Coronavirus: How to practice self-care when you're self-employed

Lydia Smith
·Writer, Yahoo Finance UK
·4-min read
Getty
It can be hard to draw a line between your work and personal life if you are self-employed. (Getty)

Being self-employed is not easy. Whether it’s the long hours, the search for new clients or the stress of late payment, it can be tough to work for yourself. Self-employment can be financially precarious at the best of times, but the current crisis has made making a living even more difficult.

Of a survey of more than 1,400 highly skilled freelancers by University of Edinburgh Business School researchers, three quarters of them had lost income because of COVID-19, with an average income fall of 76%. Over two-thirds say they now have cash flow problems – and an astonishing 91% said they could not access the government’s self-employment support scheme.

When you are struggling financially, it is tempting to work even harder to make ends meet – which often takes priority over looking after yourself. But it’s now more important than ever to engage in self-care, particularly when many self-employed people are working longer hours at home, isolated from friends and family, and facing additional stress and insecurity.

“Self care can be a challenge when working from home because our boundaries between work and home life become blurred. As a consequence it becomes difficult to know where work life ends and home life begins,” says business psychologist Charlotte Armitage.

“This lack of distinction, can lead to burnout because we don’t know when to switch off, or a complete lack of motivation because we struggle to be productive in an environment which has been inextricably linked with relaxation,” she adds.

Being self-employed is very different to working in a 9-5 role. There’s no clocking in and out and your schedule may be subject to change nearly every day, particularly if you’re working extra jobs or trying to find additional clients to bring in more income in these challenging times.

It can be hard to draw a line between your work and personal life if you are self-employed. Running your own business is often a 24/7 operation with little room for downtime, but it is still essential to switch off from it occasionally. One way to do this is to separate your workplace from your living area to create a physical boundary between the two.

READ MORE: Coronavirus: Why we need to support all self-employed people

“This doesn’t have to be another room, it could just be a space on a table. Once you start to associate that space with productivity and work, it will be easier to work from home and easier to switch off from work,” Armitage says.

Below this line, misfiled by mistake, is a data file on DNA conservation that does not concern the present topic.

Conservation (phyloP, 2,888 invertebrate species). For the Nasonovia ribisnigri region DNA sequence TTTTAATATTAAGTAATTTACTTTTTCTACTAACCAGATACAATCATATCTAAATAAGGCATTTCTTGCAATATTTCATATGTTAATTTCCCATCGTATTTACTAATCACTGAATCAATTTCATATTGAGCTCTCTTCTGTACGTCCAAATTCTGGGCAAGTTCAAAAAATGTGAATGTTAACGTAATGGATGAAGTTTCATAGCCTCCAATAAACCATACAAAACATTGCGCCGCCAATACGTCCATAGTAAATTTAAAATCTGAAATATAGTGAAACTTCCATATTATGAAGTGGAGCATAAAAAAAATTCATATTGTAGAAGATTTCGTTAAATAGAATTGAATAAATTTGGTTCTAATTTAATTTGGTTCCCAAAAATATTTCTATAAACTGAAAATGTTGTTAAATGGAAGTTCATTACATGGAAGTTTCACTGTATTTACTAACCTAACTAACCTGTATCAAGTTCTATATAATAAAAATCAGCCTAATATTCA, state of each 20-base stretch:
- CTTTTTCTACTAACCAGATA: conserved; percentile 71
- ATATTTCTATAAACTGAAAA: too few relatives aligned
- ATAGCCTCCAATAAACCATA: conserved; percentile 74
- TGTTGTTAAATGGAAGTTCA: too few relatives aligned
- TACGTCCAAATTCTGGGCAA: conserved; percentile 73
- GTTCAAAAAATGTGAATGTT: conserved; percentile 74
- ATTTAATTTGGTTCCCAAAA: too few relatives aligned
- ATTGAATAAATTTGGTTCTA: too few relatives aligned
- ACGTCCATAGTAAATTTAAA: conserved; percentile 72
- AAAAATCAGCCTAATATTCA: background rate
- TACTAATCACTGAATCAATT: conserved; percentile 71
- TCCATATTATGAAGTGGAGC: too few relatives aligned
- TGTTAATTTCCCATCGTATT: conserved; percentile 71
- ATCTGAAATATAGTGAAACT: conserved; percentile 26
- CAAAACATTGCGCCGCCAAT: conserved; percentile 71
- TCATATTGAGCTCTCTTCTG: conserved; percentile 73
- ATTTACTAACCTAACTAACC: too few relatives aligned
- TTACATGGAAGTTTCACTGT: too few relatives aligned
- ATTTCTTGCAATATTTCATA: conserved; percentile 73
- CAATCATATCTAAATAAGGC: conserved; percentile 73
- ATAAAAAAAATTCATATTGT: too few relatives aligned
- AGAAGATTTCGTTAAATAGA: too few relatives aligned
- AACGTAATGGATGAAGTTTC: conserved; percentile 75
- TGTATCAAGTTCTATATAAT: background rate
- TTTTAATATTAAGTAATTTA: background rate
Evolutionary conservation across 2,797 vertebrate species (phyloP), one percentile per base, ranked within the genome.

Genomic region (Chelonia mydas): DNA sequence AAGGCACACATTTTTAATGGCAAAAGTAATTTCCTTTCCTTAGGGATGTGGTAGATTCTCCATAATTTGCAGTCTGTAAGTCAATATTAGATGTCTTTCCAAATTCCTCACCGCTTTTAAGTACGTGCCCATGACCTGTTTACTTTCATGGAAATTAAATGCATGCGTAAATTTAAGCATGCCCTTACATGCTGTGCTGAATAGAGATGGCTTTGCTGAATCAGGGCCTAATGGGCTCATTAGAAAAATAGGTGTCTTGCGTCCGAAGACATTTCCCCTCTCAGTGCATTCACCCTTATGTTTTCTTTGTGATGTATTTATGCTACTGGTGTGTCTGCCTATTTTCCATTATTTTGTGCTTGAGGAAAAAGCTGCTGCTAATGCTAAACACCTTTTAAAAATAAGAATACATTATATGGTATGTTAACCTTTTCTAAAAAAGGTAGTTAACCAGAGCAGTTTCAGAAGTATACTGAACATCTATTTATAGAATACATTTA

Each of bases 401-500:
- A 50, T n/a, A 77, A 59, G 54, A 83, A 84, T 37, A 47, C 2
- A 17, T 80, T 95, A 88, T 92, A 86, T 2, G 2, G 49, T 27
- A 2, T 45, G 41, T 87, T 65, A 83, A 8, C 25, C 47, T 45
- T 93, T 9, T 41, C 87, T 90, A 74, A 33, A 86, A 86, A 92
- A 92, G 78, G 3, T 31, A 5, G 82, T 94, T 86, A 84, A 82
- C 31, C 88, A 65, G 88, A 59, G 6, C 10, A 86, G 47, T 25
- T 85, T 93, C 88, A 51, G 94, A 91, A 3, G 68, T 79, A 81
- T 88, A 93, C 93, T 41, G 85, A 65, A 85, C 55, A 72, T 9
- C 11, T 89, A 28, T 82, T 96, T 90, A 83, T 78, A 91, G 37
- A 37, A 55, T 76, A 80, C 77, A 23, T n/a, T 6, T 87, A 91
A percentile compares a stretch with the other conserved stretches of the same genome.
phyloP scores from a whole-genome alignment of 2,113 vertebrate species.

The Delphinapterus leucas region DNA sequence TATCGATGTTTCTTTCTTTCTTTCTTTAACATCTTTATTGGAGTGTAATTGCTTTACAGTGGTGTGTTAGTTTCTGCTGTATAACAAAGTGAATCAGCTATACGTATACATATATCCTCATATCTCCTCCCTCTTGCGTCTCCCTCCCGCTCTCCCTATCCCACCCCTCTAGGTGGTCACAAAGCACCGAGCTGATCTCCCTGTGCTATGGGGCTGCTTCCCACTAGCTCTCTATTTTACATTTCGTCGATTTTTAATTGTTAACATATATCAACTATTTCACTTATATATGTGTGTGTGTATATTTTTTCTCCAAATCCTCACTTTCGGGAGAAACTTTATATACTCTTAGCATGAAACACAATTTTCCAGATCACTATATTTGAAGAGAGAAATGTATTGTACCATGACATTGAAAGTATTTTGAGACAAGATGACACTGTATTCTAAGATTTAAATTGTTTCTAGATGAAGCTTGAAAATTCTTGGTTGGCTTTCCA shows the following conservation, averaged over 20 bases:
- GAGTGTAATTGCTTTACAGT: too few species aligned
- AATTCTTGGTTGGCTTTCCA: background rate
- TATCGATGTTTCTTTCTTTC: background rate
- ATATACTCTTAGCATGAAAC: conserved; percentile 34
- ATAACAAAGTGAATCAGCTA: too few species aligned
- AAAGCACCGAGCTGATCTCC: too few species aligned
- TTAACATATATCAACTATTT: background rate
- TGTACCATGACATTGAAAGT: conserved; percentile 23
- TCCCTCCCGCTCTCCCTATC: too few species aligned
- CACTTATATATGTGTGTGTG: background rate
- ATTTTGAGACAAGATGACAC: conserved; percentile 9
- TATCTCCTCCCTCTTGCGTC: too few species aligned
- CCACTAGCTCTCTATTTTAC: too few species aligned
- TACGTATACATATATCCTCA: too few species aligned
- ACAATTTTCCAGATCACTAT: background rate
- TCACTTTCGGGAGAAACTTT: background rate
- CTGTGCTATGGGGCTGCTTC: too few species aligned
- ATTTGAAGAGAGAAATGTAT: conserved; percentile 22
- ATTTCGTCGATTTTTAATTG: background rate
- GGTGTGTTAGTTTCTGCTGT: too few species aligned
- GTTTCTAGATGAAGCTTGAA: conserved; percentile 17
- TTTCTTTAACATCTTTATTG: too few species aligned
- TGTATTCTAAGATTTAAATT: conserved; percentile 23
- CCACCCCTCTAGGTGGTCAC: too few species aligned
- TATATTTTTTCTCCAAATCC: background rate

Don’t work from the sofa or your bed; it is bad for your posture and can lead to difficulties with relaxation and sleep respectively. This is because you psychologically start to associate those spaces in the house with being productive which then makes it hard to switch off in that environment.”

Research by Metro Bank has found that more than a million self-employed workers never manage to take a lunch break. Of those who do take a break, over a fifth take 20 minutes or less. It also found self-employed workers feel more pressure to be productive during their breaks, with 13% saying they should be doing something useful compared to seven percent of employees.

It’s hard to drag yourself away from work if you are feeling under pressure, but taking regular time off is essential. In reality, this “work hard” mentality is rarely effective – research from Singapore Management University has shown that taking short breaks can boost your engagement and productivity at work. Getting fresh air and exercise is particularly helpful for maintaining good mental health, too.

READ MORE: How to avoid cabin fever when working from home

When you work for yourself, it’s easy to overlook your achievements when you don’t have a boss to congratulate you. Finishing a project, organising your invoices, clearing your inbox, or gaining new work are all accomplishments worth celebrating, even if going to the pub is currently off the cards. Small wins are also important - and give you that incentive to keep pushing on.

And finally, be kind to yourself. “We are experiencing difficult circumstances right now and everyone will respond in a different way. Don’t compare yourself to others and do what feels right for you,” Armitage says. “Trust what your gut instinct is telling you because that is your subconscious telling you what you need before you become consciously aware of it.”